The next Hamilton president clerked for the Honorable Wilfred Feinberg, chief judge of the U.S. Court of Appeals for the Second Circuit. He then practiced law for nine years in Washington, D.C., with a focus on international arbitration, political consulting on public and private international law issues, and representation of developing countries in litigation. Wippman has been a visiting scholar at the University of Ulster in Northern Ireland and has written or co-authored four books on international law, including International Law: Norms, Actors, Process: A Problem-Oriented Approach 4th ed. and Can Might Make Rights?: Building the Rule of Law after Military Interventions. In addition, he has published articles in The American Journal of International Law and The International Journal of Human Rights, among other periodicals.
Wippman has taught public international law, international criminal law, international human rights and ethnic conflict, and is often called on to provide expert commentary. Throughout his career he has traveled to areas experiencing conflict, including Nicaragua, the Philippines, Liberia, Kosovo, Sierra Leone and, as part of a presidential mission with Elie Wiesel, to refugee camps in Albania and Macedonia.
Law School Dean
During his time as dean of the University of Minnesota Law School, Wippman led the development of a strategic plan that was adopted unanimously by the faculty, improved student and faculty diversity, launched a successful fundraising campaign and led the law school’s transition to a new financial model.
University of Minnesota President Eric W. Kaler said Wippman “is exceptionally well-qualified to be a college president. His ability to think and communicate clearly will serve him well, as will his terrific sense of humor,” said Kaler. “We are very grateful for his excellent service as dean and wish him all the best in New York.”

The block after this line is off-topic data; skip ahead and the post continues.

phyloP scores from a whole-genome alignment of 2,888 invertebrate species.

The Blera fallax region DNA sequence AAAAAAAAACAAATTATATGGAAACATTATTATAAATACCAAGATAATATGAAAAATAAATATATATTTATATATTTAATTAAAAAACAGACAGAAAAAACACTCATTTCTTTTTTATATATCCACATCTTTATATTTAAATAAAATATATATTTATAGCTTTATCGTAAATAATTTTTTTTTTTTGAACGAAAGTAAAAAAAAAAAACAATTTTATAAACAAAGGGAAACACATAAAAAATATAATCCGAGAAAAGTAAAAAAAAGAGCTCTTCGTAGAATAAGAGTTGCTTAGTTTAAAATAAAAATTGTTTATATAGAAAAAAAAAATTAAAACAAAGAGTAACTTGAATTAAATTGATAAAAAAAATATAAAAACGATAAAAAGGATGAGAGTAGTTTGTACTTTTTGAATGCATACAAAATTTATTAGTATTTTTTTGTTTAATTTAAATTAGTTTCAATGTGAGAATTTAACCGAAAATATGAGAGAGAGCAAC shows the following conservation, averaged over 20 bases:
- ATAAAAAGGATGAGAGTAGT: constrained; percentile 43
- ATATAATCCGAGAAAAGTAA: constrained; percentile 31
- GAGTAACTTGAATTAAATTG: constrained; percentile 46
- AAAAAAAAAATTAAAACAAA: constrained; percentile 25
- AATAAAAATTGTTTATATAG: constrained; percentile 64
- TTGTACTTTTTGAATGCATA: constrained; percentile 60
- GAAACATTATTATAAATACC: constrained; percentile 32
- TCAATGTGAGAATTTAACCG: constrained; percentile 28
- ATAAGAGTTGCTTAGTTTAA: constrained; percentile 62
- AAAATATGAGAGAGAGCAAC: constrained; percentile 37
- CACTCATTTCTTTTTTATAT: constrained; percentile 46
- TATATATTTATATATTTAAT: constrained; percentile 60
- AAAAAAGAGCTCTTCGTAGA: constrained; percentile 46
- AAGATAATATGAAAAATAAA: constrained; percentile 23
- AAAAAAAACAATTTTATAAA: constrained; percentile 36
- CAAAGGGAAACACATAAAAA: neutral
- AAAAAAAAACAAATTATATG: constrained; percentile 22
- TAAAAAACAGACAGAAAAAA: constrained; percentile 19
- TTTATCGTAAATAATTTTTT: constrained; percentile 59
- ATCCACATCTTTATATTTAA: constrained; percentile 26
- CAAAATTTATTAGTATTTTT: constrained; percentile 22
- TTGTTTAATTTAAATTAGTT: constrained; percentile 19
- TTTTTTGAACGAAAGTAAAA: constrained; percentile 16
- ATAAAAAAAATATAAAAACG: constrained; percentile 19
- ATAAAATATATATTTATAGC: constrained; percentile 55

Added Senior Vice President for Academic Affairs and Provost Karen Hanson: “I congratulate Hamilton College on its choice of its next president, though I am very sorry that we at the University of Minnesota are losing David Wippman. David has a firm commitment to the highest standards of teaching and scholarship and a deep understanding of the aims of liberal education. He is a wise, quietly witty man, and I am confident he will be a superb president, warmly embraced by the Hamilton College community and effective as its leader. We will miss him, but, again, his appointment as president is great news for Hamilton College.”
Former Vice President of the United States Walter Mondale is a graduate of the University of Minnesota Law School who has gotten to know Wippman well.
“As an expert in international law,” Mondale said, “David Wippman is an inspired choice to lead a college named for Alexander Hamilton and that counts among its distinguished alumni the 1912 Nobel Peace Prize winner Elihu Root, Civil Rights leader Bob Moses and former U.S. ambassadors Sol Linowitz, Bill Luers and Ned Walker. I commend Hamilton College and its trustees for choosing as its next leader someone who personifies the democratic values that Hamilton seeks to instill in its graduates.”
Reactions from the Search Committee
The 18-member Search Committee was formed in February 2015 and chaired by trustees Steve Sadove and Bob Delaney. It included eight other trustees, three members of the faculty, two students and three administrators, and was assisted by the search firm Isaacson, Miller.